Angry Baby has been defaced and even stolen a few times in the past few decades. Poor Sinnataggen! No wonder he is so angry, I would be too if I had buckets of paint poured on my head.
Also, when in Vigeland Park you have to take a photo with the Monolith. The Monolith is the main focal point in the park. The Monolith is surrounded by many statues that depict different stages of a person’s life and the Monolith stands in the center bringing the whole image together in a grand finale of sorts.
Well, the grand finale came to a screeching halt as I spotted a huge object wrapped in tarp and surrounded by scaffolding. Apparently, the statues of Vigeland Park get a thorough cleaning once every eight years.
Well, on my visit, the Monolith just happened to be getting the treatment and was completely covered up. Hmm, not the happiest photo op! I won’t lie; it was a little bit of a downer! This was the main visual of the park and it was a plastic mess! Noah mentioned he had a photo from when he lived in Norway if I wanted it back home, but it just isn’t the same. It is kind of like going to France to see the Eiffel Tower and it is closed for a month. Okay, maybe it isn’t that bad, but it stung a bit.
It Looked Better in the Brochure...
My disappointment was short lived as I spied many other statues in the picturesque park. I had to remember, there were many other statues and Sinnataggen wouldn’t let me down and you know what? He didn’t! Though, he was a lot smaller in person; but I have heard the same thing about Tom Cruise.
Cool Vigeland Statue
After about an hour and a half we headed back to the apartment as our host mother would be cooking us dinner. The meal was great! I am a big fan of fish as are the Norwegians, so it worked out well! I have found that the Norwegians are really big into ice cream as dessert, as well, what a coincidence, I am too! So, after a full belly, and a few hours of conversation with the host family, Noah and I turned it, we had been up for about 36 hours and were running on empty.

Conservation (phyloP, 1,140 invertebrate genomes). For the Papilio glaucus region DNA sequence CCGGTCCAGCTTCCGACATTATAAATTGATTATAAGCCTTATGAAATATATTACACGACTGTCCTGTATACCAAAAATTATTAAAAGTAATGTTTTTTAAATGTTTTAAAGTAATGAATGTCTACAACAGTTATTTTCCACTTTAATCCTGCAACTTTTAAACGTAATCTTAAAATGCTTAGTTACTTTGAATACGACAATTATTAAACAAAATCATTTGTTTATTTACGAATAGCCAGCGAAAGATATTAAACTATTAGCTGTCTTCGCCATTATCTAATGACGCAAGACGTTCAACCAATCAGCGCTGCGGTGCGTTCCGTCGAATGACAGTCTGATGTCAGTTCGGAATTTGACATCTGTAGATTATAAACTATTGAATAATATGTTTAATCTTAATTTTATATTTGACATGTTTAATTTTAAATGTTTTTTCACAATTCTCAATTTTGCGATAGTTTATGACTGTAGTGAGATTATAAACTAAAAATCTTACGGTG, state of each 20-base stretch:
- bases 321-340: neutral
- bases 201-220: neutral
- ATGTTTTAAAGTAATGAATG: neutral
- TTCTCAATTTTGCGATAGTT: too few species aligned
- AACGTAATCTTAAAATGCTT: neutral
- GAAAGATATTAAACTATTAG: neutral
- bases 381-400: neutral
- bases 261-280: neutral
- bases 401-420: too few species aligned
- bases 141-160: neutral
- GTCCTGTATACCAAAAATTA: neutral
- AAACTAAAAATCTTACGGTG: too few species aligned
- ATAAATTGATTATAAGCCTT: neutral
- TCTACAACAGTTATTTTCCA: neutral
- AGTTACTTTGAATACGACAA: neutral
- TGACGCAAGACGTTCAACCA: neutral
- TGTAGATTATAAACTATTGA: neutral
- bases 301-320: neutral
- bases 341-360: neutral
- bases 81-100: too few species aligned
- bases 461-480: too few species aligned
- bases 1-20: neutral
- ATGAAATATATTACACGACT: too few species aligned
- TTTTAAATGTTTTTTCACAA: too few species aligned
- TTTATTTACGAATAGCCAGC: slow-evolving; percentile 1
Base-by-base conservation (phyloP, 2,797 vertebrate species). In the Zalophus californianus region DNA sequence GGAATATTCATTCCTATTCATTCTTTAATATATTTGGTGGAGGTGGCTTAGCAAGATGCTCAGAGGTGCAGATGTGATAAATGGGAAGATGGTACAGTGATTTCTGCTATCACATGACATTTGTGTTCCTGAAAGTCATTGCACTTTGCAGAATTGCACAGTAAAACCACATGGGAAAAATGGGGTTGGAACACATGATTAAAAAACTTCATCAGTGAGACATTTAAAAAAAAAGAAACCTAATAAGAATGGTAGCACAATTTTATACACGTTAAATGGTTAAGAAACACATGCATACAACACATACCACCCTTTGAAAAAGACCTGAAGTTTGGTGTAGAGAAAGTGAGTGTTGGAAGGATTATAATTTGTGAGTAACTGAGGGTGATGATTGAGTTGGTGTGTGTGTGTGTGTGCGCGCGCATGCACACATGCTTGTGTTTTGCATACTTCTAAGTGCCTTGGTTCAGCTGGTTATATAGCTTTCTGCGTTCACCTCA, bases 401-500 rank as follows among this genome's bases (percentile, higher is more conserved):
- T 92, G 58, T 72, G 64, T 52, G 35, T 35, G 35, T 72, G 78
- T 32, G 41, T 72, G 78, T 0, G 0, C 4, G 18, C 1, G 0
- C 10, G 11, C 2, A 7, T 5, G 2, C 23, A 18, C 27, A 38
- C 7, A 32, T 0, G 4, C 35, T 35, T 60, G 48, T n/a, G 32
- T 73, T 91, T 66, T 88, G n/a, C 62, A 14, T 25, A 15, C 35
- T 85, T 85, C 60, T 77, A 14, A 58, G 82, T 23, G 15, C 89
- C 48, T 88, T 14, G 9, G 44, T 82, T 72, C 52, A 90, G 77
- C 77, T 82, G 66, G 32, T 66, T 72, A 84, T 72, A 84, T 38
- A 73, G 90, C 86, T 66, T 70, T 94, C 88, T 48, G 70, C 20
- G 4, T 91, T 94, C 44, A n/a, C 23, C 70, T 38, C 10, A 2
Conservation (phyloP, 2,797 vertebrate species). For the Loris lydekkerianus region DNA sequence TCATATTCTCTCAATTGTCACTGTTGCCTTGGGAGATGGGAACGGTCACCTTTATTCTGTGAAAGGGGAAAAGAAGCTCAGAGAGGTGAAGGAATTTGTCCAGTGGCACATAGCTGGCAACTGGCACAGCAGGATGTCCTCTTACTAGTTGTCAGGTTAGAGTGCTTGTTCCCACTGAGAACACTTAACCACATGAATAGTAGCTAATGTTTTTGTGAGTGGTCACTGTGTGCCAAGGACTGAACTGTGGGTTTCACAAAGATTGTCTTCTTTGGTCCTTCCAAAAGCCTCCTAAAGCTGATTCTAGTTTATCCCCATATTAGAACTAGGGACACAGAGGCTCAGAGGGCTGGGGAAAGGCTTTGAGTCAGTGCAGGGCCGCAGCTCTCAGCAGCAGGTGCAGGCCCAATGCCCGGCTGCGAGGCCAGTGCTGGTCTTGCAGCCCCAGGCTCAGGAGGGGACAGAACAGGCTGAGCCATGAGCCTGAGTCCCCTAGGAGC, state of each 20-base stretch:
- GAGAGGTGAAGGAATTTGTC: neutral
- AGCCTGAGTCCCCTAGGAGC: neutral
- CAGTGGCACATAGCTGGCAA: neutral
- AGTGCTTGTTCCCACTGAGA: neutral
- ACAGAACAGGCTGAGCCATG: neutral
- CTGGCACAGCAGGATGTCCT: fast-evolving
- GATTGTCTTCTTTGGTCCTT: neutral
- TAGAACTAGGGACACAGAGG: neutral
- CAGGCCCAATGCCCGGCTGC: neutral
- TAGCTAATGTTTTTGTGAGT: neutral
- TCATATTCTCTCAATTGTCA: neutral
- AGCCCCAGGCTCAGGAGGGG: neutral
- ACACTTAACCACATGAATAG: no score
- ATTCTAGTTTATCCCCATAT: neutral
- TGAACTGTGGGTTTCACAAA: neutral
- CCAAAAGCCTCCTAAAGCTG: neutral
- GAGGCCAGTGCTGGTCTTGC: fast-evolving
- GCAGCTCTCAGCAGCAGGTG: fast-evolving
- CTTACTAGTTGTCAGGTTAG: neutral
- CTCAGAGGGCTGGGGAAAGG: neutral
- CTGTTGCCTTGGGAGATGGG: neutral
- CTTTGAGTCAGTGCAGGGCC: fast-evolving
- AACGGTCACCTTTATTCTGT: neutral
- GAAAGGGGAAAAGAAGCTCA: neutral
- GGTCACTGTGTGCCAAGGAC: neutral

The next morning, I had no idea what time zone I was in! My head was swimming! All I know was it was early in Oslo and I got about 7 hours of sleep, but something was just off. It didn’t matter, I had to shake it off as we had a full day ahead of us as we would be purchasing the Oslo pass and needed to hit several things to make it worth the price worth while.
So, I know I needed to visit my old friend, caffeine.
Statues at Vigeland
Noah and I grabbed a piece of fruit and headed towards the subway. It took us a few minutes to understand what ticket we should buy as the instructions were in Norwegian, but we finally got our tickets and just in time as the subway appeared as soon as we hit the bottom steps. The subway in Oslo is open and very clean unlike the NYC subway. Usually in NYC you have to check around your seat as they are dirty and you can sit in nasty things! In fact I have seen somethings I hope never to see again, not so in Oslo; just a bright clean inviting experience. Thanks, Oslo!
My first view of downtown Oslo was that it wasn’t as crazy as other city centers which made it easy to maneuver.
I also soon realized that this was a biking city. I have never seen so many people on bikes. It is a good thing though as you get your exercise while helping out the environment. I wonder how people deal with this in winter though. I would think your butt would freeze to the seat in about 5 minutes after leaving the house.
Besides not being crowded, there downtown was very clean, though you would see graffiti here and there. I don’t understand the whole graffiti thing. Let me deface my city with a tag nobody understands or cares to understand. Why? I hate seeing that it is becoming more common in Europe, still, Oslo was still cleaner than NYC would ever be.
After we found the tourist information building, we bought our tickets and headed out to out first stop the Munch Museum.
I have to say I didn’t know a lot about Munch except for his most famous piece The Scream or Skrik as it is known in Norway. The Munch Museum is a throwback to the 1970’s. The building is a little outdated, but apparently they are building a new one. There have been some arguments over the new space because the Munch estate wants every painting done by Munch put into the new space, even the ones in the National Gallery. The National Gallery is not thrilled as they feel it brings in people and it may hurt their tourism. Hopefully, it gets resolved soon and everyone gets a little chunk of the Munch, I know I would like one. Apparently, so do other people as the painting keep getting stolen!
Munch - The Sick Child
I have to say after seeing the museum; I have a new appreciation for Munch.